ACCOUNTING CYCLE: What is Accounting Cycle & All you Need

Accounting Cycle
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You basically get firsthand knowledge of a company’s finances by learning the relevant accounting processes and terminology. The eight steps of the accounting cycle process are discussed in this article, as well as how they differ from a budget cycle.

What is the Accounting Cycle, and how does it work?

The accounting cycle is the comprehensive process of documenting and processing all of a company’s financial transactions, ranging from when they occur to when they are appear on financial statements and then finally to the close of accounts. One of a bookkeeper’s key responsibilities is to keep track of the entire accounting cycle from beginning to end. In other words, as long as a company is in business, the cycle repeats itself every fiscal year.

Over the course of a whole accounting cycle, all accounts, journal entries, T accounts, debits and credits, and adjusting entries are major components.

The Difficulty in Balancing

The accounting cycle’s goal is to ensure that all monies entering and leaving a business is properly accounted for. This is why balancing is so important.

However, errors in recording entries are common. This often results in an inaccurate trial balance which you would need to modify to reflect the debits and credits. The following are the most prevalent causes of an account imbalance:

  • Forgetting to complete a transaction
  • Making a mistake when posting a transaction to the wrong account
  • Choosing to record a transaction as a debit rather than a credit, or vice versa
  • Postings that are identical
  • Incorrect posting of the sum

How the Accounting Cycle Works

The accounting cycle is a collection of procedures that ensures that financial statements are accurate and consistent. Mathematical errors have been reduced thanks to computerized accounting systems and a consistent accounting cycle process. Most accounting software today fully automates the accounting cycle, resulting in reduced human effort and the errors that come with manual processing.

But even with softwares, manual processing is the baseline for automation. So, let’s go through these steps one after the other

#1. Identify & Compile Transactions

Compile all of the data you have on every transaction that occurred within the time period. Ideally, you or your bookkeeper should be doing this throughout the month rather than waiting until the end of the month to scramble for receipts.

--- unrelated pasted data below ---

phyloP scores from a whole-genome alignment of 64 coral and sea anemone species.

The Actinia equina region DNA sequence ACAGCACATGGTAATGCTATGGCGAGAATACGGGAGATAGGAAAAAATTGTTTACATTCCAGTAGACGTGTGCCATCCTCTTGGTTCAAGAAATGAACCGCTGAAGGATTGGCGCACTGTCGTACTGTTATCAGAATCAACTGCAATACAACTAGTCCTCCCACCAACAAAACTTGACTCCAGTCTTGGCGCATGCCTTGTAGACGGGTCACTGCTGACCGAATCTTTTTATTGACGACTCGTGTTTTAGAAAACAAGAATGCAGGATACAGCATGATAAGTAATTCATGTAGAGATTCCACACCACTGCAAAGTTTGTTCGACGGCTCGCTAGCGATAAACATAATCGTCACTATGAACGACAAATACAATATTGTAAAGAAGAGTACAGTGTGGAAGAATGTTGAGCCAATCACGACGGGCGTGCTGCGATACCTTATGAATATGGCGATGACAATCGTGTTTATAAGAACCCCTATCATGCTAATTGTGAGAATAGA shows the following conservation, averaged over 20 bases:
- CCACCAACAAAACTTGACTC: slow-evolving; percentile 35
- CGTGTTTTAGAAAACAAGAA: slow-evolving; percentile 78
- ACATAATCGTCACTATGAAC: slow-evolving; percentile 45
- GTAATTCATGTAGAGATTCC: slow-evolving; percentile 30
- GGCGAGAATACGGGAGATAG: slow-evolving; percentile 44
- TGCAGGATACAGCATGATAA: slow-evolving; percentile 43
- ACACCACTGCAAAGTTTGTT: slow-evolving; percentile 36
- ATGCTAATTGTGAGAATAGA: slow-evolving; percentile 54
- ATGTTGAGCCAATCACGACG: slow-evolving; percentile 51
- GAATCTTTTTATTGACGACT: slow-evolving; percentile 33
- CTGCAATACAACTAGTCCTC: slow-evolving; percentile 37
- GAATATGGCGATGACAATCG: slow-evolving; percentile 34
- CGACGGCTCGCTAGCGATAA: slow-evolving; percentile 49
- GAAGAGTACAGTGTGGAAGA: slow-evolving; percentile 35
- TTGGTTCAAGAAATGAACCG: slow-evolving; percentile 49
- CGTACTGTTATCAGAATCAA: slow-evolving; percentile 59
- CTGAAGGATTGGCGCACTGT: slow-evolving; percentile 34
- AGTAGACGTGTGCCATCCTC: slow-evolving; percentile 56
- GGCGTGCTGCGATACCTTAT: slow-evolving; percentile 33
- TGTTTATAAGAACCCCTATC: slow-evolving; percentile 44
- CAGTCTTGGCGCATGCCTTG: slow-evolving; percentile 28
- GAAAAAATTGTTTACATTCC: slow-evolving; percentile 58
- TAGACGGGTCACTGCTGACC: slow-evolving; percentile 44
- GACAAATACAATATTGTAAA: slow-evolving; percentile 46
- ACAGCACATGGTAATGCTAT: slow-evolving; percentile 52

It’s, however important to remember that the timing of when you record income and costs is determined by the type of accounting you use. If you use cash accounting, you’ll want to keep track of every time money changed hands throughout the period. Financial transactions are only recognized when they are incurred if you use accrual accounting.

#2. Record Transactions

Recording a transaction entails writing the transaction down in the required notebooks Or journals. The term “bookkeeping” comes from these journals, or “books.” Each transaction should be documented as a credit and a debit in separate journals, according to double-entry accounting.

The rest will now happen more or less automatically as long as you classify the transaction in your accounting software.

#3. Publish to the General Ledger

The general ledger is another relic from the past. A master list of all transactions was kept in the general ledger. This would be the item to save if a fire broke out in your back office. You would add a transaction to the general ledger after entering it in the proper journals.

The general ledger now exists in the background of the accounting cycle, thanks to the wonders of the internet and automation. It’s gone from being a tangible book to being a part of the cloud, and accountants don’t have to touch it anymore.

#4. Calculate Unadjusted Trial Balance

The first three steps of the accounting cycle can (and should) be completed at any time during the financial year. After the period is concluded and all transactions have been identified, documented, and reported to the general ledger, the next step is to calculate the unadjusted trial balance.

Creating an unadjusted trial balance is similar to double-checking your work. And because each transaction is recorded as both a debit and a credit, the purpose of this step is to make sure your overall debit and credit balances are equal. If not, something was overlooked or categorized incorrectly.